Be honest – when was the last time you backed up any of your computer data? And your genealogy research date? What are you waiting for – a major disaster to strike? Or perhaps a minor one? Follow all the data backup news here at GeneaBloggers where the first day of each month is Data Backup Day.
FREE Webinar – Backing Up Your Genealogy Data
Entitled “Backing Up Your Genealogy Data,” here is the description for this FREE 90-minute presentation (complete with 4-page syllabus) to be held on Wednesday, March 23, 2011:
Have you ever experienced a data loss when it comes to your genealogy research? Not yet? Well if not, have you prepared for what might happen if your hard drive fails? What if your laptop is lost or stolen? Learn the basics of backing up all your genealogy data including identifying data, common backup methods and how to use free online programs to help you make sure your data will always be available! Participants will learn various methods for backing up their genealogy data including many free online programs such as DropBox, Google Docs, Picasa and more! Join webinar host, Geoff Rasmussen, and Google for Genealogists’ presenter, Thomas MacEntee for this 90-minute session.
Register now using this link and mark your calendars!
Backing Up Your Genealogy Data
Wednesday, March 23, 2011
2:00 PM Eastern (U.S.)
1:00 PM Central
12:00 PM Mountain
11:00 AM Pacific
6:00 PM GMT
Data Backup Resolutions
- Take inventory of what data needs to be backed up and how often backups should be performed. Make sure you include favorites and bookmarks, blog posts, website files, etc. These days our genealogy “data” is so much more than just our genealogy software databases.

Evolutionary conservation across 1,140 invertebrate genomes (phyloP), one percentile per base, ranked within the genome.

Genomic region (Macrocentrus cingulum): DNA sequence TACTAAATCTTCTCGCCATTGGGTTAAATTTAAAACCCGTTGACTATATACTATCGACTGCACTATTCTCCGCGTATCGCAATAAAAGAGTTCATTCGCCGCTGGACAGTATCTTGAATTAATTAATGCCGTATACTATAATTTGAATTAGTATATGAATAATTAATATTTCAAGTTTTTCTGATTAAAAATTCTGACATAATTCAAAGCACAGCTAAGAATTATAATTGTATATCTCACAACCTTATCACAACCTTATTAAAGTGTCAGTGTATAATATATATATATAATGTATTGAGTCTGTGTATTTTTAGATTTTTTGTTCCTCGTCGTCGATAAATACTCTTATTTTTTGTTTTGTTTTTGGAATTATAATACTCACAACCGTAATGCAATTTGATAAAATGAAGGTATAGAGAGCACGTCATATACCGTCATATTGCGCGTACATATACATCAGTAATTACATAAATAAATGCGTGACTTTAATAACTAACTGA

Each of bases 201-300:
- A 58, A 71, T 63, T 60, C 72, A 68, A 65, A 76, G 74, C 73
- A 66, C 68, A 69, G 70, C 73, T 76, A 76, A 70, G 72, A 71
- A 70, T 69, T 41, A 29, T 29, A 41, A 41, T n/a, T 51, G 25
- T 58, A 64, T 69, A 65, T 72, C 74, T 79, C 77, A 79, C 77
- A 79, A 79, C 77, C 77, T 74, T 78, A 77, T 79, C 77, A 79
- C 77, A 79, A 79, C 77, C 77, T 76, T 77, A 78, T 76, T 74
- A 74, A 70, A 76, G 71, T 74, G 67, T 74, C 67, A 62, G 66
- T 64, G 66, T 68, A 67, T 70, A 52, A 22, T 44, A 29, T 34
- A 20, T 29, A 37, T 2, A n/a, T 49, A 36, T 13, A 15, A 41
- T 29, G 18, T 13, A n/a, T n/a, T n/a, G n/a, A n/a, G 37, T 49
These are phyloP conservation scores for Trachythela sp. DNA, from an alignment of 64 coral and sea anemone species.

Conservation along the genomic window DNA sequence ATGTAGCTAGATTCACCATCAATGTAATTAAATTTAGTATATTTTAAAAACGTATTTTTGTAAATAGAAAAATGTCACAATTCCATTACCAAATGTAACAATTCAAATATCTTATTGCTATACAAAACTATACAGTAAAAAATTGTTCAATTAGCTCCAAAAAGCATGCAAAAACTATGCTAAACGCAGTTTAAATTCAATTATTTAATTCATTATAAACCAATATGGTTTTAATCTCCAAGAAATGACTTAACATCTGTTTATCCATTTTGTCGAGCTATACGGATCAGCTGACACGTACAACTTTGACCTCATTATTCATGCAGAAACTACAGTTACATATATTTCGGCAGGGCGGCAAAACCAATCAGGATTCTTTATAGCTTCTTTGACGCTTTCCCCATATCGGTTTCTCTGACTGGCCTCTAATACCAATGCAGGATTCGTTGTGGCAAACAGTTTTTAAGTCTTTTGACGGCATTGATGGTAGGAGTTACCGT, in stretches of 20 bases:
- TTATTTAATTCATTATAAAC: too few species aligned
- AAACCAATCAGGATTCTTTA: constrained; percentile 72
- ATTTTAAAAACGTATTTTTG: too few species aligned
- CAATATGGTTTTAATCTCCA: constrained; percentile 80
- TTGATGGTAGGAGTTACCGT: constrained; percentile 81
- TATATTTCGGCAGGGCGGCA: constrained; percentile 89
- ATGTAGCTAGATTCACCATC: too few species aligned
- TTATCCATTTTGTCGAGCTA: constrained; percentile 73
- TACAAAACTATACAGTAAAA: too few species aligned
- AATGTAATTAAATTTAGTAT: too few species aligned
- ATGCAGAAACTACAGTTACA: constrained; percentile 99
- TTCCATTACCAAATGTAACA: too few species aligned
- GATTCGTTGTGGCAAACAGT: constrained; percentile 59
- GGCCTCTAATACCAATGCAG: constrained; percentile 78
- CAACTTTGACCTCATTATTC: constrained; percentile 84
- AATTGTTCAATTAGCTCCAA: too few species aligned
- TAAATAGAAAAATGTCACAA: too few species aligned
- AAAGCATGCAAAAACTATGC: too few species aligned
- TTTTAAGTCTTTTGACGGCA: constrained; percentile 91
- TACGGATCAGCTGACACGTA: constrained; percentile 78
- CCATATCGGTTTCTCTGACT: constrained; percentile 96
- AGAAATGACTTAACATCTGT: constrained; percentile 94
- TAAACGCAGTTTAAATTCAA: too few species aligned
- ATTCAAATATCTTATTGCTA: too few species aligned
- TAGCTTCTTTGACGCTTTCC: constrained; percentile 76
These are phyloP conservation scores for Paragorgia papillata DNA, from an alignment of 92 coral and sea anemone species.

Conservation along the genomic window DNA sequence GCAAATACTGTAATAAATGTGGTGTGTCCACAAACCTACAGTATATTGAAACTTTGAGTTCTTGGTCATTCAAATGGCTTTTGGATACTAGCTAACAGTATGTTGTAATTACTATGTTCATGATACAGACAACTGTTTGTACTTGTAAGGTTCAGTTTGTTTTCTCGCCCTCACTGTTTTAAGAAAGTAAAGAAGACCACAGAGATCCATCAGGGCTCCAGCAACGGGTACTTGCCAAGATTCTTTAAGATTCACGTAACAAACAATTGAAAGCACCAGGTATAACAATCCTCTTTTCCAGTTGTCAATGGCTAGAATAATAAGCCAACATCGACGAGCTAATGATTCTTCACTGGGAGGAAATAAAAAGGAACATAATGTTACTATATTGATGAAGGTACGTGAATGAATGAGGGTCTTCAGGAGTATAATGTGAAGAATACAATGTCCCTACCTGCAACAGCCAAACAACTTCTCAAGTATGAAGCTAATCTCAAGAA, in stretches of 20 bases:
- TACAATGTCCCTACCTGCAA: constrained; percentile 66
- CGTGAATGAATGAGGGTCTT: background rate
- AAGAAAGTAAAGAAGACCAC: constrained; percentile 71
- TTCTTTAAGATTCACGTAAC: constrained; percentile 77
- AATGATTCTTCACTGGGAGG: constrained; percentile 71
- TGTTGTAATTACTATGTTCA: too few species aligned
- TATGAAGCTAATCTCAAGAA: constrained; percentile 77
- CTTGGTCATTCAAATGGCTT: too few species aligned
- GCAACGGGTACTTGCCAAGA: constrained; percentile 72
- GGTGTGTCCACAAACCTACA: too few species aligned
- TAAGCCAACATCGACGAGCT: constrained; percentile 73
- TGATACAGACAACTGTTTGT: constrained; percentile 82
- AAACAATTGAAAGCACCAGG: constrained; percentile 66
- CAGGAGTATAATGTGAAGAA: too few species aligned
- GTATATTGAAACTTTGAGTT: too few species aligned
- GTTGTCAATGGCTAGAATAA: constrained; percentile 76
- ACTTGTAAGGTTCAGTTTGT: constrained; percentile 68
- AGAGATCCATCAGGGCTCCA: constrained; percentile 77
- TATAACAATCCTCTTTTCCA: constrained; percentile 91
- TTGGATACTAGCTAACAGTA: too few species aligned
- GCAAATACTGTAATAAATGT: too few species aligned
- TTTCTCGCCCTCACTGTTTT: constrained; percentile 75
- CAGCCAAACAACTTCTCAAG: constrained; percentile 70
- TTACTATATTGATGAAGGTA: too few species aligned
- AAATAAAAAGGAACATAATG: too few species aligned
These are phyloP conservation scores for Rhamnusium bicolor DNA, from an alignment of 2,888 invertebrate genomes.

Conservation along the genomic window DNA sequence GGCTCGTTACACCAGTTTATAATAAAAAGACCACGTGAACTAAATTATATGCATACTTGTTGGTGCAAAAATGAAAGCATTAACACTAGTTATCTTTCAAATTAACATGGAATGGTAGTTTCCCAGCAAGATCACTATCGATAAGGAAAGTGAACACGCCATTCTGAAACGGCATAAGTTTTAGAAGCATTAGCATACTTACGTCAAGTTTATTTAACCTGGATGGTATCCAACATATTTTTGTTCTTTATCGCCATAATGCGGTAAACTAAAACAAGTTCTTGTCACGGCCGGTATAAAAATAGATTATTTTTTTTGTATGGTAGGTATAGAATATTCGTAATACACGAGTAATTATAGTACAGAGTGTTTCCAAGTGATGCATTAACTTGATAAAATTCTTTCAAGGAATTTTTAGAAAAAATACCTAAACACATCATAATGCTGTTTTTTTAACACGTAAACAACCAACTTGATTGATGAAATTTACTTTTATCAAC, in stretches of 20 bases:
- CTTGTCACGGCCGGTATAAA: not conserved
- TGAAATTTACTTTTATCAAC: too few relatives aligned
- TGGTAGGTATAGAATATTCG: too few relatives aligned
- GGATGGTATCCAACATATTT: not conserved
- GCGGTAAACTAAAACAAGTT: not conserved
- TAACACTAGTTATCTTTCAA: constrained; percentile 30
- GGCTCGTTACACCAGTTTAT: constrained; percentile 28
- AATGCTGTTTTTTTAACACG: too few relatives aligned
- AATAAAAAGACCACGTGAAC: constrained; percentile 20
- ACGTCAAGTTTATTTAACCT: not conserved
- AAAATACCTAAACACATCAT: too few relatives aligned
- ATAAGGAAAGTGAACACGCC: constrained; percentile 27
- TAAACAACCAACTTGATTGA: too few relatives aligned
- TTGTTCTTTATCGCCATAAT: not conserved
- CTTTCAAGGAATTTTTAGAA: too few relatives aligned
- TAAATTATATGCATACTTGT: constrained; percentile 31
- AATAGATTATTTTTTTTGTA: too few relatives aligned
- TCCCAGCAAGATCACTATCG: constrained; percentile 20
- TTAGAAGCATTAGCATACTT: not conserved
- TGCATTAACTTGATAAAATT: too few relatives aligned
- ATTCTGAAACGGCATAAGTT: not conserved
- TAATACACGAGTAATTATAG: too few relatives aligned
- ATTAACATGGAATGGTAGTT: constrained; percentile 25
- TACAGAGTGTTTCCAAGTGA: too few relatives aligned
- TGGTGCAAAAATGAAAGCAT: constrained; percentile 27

- Select a backup method that works for you. Check out online services such as DropBox which not only gives you 2GB of free online storage, but also synchronizes your data changes across many devices including your netbook and smart phone or mobile device!
- Don’t put off backing up your data! You never know when a hard drive might fail or your home could be hit by fire, flood or some other disaster.
- While you’re at it, also consider securing paper documents and photos in archival acid-free and waterproof containers. And make plans to attend the next Scanfest when you can scan these items to create a digital backup.
- Help spread the word about the importance of data backups for genealogists and family historians. Place a status message on your Facebook page or using Twitter. Make a mention in your genealogical society newsletter or make the announcement in person next time you attend a meeting.
Ways To Backup Your Data
“Back in the day” the ways of securing your data meant copying to CDs or “ugh” even floppy disks (remember those?). Luckily these days we have more and more devices including cheap external drives with 1 TB or more of store and online applications that will backup your data – for free!
- Hard Drive: if you have room on your hard drive, create a “copy folder” of your essential data. This not only gives you a second copy but is what you can use to copy out to CDs, DVDs or other media.
- CDs and DVDs: if your computer has a CD or DVD burner, you can create your own CDs and DVDs to store data.
- External Hard Drive: an external hard drive can connect to your computer via a USB connection and they can hold 1 TB (that’s terabyte as in 1,000 GB) at a relatively cheap price (some under $100). What’s also nice is the size: some can fit in the palm of your hand.
- Online Backup Services: there are a variety of sites that allow you to backup your data – some even for free!
Data Types To Backup
The main focus is your research database but think about backing up these items as well:
- blog posts and templates
- Internet favorites and bookmarks
- photos and scanned documents
Data Backup Resources
GeneaBloggers has developed a resource list of data backup methodologies and solutions. Click here to learn how you can backup almost every aspect of your blog, your browser, your computer – even Macs!
Recent Genealogy Blogger Experiences
If you think that data loss can’t happen to you, see what your genealogy blogging colleagues have said recently:
©2011, copyright Thomas MacEntee